Shyness in School May Be a Sign of Depression

Why Teachers May Not Recognize Depressive Symptoms in Students


Just like there are a variety of personalities in any adult's workplace, finding a shy child in school isn't that hard to do. Many times, shyness is just shyness and is not cause for concern, particularly if the child's teacher reports good behavior in class. But, there are cases where shyness could be a sign of something more.

What we think may be simple shyness may actually be an internalizing behavior that might be a sign of depression.

In children for whom this is true, it has been well documented that shyness and like behaviors, such as social withdrawal, are actually overshadowed by externalizing behaviors that are disruptive or aggressive -- especially in schools. That is, what's going on inside is masked by what we can actually witness. Though a shy, depression child may not act out in this way, the combination may be a sign that there is reason for concern.

How Often is Shyness a Sign of Depression?

That is hard to say. According to the American Academy of Pediatrics, approximately 3% of children have a depressive disorder. While not all depressed children have internalizing behaviors, the majority show some signs of social or academic withdrawal. Additionally, girls are reported to have more internalizing behaviors than boys.

Dr. Leslie D. Leve and colleagues, who published a study of the topic in the Journal of Abnormal Psychology in 2005, identified four factors that may contribute to a child's internalizing behaviors.

They found that children who had depressed mothers, were exposed to harsh discipline and/or parental fighting, and who had a more shy and fearful temperament were more likely to display internalizing behaviors than those who did not.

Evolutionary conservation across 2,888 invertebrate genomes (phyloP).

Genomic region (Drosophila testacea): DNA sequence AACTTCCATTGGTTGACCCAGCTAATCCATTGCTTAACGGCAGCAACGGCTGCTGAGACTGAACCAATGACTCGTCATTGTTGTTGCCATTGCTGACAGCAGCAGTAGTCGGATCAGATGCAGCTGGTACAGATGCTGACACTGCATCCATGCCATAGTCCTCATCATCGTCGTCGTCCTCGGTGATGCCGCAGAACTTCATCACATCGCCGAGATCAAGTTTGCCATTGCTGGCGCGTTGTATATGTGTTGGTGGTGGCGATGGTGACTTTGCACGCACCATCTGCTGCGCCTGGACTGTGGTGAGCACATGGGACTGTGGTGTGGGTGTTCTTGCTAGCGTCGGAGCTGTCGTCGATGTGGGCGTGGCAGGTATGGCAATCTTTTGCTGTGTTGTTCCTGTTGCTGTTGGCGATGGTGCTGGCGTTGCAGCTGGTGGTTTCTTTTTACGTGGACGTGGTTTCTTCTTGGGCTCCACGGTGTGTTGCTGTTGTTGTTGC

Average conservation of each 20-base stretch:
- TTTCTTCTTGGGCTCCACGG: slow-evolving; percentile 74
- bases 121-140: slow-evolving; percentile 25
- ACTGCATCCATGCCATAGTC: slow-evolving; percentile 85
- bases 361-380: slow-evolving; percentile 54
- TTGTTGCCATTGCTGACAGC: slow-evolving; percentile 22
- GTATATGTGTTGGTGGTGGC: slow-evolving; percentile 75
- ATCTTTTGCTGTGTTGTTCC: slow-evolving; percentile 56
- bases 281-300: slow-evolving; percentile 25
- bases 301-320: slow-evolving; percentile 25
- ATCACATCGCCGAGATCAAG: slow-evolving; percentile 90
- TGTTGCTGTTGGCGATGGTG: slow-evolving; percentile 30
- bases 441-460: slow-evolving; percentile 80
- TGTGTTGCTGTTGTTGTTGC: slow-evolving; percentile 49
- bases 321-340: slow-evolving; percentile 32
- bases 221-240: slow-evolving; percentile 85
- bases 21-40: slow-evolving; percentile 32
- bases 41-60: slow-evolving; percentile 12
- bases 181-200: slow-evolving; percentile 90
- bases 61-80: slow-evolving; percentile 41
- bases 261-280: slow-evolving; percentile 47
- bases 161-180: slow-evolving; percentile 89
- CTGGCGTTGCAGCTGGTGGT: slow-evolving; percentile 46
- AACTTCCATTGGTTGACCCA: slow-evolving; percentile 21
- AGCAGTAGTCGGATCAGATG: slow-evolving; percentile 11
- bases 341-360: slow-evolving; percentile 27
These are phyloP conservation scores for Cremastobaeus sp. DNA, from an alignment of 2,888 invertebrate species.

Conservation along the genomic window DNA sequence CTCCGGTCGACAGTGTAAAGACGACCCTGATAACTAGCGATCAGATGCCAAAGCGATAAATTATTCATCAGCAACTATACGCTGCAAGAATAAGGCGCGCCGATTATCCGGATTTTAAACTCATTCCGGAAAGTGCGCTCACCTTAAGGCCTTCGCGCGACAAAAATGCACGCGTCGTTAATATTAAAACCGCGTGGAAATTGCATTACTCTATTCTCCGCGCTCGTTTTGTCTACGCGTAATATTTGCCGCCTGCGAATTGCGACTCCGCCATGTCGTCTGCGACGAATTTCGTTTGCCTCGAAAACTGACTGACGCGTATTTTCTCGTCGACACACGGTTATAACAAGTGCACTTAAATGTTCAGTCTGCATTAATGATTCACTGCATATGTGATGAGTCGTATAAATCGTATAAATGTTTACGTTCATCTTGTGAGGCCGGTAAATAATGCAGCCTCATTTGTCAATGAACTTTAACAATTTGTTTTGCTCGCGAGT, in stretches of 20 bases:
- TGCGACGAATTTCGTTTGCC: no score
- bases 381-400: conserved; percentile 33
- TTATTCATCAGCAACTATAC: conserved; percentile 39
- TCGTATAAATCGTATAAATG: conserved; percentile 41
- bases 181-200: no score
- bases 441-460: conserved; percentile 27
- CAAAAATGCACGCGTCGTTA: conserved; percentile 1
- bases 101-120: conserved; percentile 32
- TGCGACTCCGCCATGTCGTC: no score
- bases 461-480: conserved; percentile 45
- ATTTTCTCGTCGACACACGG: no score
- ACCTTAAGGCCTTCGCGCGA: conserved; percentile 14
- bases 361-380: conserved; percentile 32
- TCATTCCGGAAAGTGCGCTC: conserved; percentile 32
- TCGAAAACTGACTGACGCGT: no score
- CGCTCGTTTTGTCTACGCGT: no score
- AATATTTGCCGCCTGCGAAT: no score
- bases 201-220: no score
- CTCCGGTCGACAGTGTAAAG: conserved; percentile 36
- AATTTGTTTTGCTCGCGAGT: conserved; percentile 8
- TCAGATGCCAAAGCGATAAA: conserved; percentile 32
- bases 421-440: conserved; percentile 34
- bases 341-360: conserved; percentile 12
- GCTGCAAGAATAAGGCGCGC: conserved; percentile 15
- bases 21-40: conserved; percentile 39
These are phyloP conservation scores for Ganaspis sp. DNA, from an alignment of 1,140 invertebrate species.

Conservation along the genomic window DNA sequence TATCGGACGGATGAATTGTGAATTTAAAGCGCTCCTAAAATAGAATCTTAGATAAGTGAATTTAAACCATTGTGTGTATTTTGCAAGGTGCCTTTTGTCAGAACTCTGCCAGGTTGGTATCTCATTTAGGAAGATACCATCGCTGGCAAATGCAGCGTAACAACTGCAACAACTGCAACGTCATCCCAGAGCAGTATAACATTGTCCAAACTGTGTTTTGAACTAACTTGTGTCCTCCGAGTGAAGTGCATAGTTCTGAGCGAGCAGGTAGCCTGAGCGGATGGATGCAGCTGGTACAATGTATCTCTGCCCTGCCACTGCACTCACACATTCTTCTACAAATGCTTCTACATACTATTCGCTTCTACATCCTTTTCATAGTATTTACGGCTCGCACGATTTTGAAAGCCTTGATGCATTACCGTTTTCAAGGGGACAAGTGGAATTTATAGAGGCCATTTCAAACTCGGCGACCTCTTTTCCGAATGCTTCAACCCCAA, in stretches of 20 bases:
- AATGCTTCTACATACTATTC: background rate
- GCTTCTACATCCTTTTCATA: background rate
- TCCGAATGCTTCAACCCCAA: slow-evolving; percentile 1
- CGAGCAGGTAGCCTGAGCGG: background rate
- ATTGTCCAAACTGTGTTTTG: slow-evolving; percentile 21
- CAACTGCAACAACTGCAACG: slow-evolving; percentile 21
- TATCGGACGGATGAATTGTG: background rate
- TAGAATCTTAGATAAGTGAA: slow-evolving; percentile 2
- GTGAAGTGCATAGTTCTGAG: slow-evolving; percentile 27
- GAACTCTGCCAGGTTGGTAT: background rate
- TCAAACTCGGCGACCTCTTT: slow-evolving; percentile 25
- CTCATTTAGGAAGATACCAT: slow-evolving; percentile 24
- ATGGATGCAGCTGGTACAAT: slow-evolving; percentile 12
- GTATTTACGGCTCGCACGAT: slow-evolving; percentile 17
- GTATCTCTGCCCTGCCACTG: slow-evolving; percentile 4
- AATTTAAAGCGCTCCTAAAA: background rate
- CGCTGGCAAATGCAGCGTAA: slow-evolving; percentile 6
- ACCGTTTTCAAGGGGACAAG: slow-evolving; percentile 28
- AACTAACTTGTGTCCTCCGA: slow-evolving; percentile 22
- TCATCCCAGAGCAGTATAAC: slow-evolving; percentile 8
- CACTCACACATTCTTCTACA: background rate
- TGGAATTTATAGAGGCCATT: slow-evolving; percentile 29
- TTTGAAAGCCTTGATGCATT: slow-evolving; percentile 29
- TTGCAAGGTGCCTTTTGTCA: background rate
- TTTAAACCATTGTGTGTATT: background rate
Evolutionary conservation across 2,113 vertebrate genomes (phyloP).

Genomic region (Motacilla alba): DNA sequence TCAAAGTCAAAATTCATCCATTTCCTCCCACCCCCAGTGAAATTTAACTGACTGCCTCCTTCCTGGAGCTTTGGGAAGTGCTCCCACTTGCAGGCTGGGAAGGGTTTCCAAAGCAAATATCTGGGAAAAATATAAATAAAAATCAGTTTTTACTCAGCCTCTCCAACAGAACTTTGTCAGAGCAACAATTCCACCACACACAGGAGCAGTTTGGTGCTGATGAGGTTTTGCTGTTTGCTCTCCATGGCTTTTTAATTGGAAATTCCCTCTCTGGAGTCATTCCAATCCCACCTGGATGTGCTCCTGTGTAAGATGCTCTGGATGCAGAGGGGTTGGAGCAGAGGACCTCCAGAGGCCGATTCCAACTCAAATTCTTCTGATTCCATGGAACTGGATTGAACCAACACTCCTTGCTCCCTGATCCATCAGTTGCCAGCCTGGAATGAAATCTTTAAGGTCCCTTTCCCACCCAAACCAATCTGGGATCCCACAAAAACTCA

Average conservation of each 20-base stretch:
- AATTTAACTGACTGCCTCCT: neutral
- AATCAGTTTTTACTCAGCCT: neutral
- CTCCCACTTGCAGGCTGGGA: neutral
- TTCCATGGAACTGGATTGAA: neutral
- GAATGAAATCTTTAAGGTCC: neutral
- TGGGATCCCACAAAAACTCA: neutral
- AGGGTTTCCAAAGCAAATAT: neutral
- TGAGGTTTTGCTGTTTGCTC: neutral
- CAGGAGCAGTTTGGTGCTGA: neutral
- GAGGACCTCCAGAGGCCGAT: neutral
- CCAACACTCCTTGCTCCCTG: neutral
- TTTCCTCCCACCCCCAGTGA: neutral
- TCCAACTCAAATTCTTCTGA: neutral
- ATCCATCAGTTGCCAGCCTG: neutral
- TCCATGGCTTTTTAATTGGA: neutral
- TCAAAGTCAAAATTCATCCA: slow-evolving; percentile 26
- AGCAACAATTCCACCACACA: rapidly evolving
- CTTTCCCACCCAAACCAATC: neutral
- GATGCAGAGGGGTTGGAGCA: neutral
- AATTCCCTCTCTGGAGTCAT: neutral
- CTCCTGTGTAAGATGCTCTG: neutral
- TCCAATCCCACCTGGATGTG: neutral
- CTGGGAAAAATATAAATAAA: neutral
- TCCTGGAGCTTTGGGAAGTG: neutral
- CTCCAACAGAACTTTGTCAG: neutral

Of course, these findings do not suggest that these situations apply to all children with depression and/or internalizing behaviors.

Wouldn't My Child's Teach Figure Out if There Was a Problem?

In a busy classroom, children who are quiet are often considered well-behaved as compared to their noisy and disruptive classmates. Whether a child is actually quiet because she's well-behaved or because she's too shy or fearful to speak is something that likely escapes the capacity of what a busy teacher can investigate.

Dr. Leve's study showed that teachers reported higher rates of disruptive or externalizing behaviors in the classroom than parents reported of their own children -- so yes, a teacher may indeed ID a problem, particularly since it's clear how disruptive externalizing behaviors can be to a classroom. Children with disruptive behaviors are more likely to require discipline and thus be referred to a school counselor or psychologist, or for outside treatment. That said, there is no guarantee.

Again, though poor behavior is a particular cause for concern in a shy child, not every shy child who is depressed will act out in this way.

Furthermore, shyness is not always a sign of depression. Parents should be aware of this, including the limitations of the classroom, and consult their child's doctor and/or school faculty beyond classroom teachers for insight into their child's behavior.